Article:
SDSU Green Love puts pollution in the bag

Photo by Wesley Beights, staff photographer

Photo by Wesley Beights, staff photographer

by Elpin Keshishzadeh

San Diego State’s Green Love Initiative hosted the Green Lunch Bag Series event at Scripps Cottage on Wednesday.

The Green Lunch Bag Series is a series of events intended to inform the SDSU community about environmental issues. The focus of Wednesday’s event was climate change and how it directly affects San Diegans.

Experts Eve Simmons and Janina Moretti from SanDiego350.org lectured about the impact of climate change both globally and locally.

Simmons began the lecture by streaming the “Do the Math” movie trailer, a film that illuminates the major impacts climate change has on the planet and the effects it will continue to have if changes aren’t made.

“We’re no longer at the point to stop global warming; too late for that. We’re trying to stop it from becoming a complete and total calamity,” author and environmentalist Bill McKibben said in the trailer.

During her lecture, Simmons demonstrated how the fossil fuel industry’s removal of forests, which provide oxygen, has been correlated with the rise of carbon dioxide in the atmosphere to its current level of nearly 400 parts per million.

“Every day, 24/7, cars and trucks the size of this cottage are lifting up (the forest) which is our air supply, second only to the rain forest,” Simmons said.

Simmons continued to demonstrate that simple substitutes such as LED light bulbs or reusable shopping bags are not only cost-effective, but also directly impact climate change.  Solar-powered energy is another improvement home and business owners can make to help decelerate climate change.

Simmons explained the world’s population uses about 16 terawatts of energy per year. In the same amount of time the sun puts out 120,000 terawatts.

On a much smaller scale, Moretti’s lecture concentrated on the impact climate change has had on the population of San Diego.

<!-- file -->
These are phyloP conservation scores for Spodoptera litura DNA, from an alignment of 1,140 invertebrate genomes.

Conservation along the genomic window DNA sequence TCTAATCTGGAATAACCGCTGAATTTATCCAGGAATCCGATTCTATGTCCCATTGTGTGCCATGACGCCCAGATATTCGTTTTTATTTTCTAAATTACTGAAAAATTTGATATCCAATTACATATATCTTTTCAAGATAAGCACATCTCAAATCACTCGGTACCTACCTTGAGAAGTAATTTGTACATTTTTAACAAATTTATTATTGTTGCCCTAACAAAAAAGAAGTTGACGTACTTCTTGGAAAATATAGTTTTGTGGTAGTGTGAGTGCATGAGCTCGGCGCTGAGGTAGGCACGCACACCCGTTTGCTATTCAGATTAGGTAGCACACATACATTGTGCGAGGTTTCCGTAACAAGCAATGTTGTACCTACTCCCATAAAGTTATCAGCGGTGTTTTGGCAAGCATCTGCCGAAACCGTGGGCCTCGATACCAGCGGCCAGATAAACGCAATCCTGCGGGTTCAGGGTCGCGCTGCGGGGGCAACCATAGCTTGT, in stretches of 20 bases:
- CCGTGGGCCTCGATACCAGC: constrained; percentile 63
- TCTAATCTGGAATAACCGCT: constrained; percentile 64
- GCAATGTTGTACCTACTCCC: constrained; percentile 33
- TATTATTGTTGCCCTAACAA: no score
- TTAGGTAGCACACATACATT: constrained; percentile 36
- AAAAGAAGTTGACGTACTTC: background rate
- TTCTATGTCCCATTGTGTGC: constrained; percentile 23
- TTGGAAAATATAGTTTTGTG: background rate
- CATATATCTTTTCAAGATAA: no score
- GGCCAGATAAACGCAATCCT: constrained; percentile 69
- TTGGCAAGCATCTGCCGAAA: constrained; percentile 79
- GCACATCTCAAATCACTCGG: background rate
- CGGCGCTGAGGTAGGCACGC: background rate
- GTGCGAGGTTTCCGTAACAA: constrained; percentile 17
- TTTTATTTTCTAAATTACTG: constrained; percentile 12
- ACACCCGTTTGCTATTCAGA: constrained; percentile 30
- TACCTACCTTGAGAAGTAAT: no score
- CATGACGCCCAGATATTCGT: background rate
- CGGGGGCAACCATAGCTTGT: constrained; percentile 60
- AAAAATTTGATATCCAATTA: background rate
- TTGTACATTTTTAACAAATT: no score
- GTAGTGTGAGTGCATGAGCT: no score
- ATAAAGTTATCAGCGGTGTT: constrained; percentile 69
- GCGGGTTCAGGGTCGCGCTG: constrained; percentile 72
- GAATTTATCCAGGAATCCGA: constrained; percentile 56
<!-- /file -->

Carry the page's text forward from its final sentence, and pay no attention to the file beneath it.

Aside from the record-breaking heat waves experienced in the city, a key issue San Diego is facing is water supply, Moretti said.

Moretti presented a study titled “San Diego’s Changing Climate: A Regional Wake-Up Call,” which demonstrates the impact that climate change will have on San Diego by 2050. Aside from the rise in sea levels, hotter and drier climates, and public health, the biggest concern is water supply because the majority of the city’s supply is imported.

Economics senior and Green Love co-chair Rafael Guerrero expressed his position on local climate change.

“I am in this committee because I love San Diego,” Guerrero said. “I was born and raised here so I feel that I am a product of my city.”

As Simmons stated, it only takes one activist to make a change.

Anthropology sophomore Madeline Schillinger said the event presented interesting and relevant points.

“This event really opened my eyes to the serious consequences of climate change,” Schillinger said. “It’s of vital importance to raise awareness of this important issue. From now on I will strive to make better environmentally conscious decisions on a daily basis.”

Photo by Wesley Beights, staff photographer.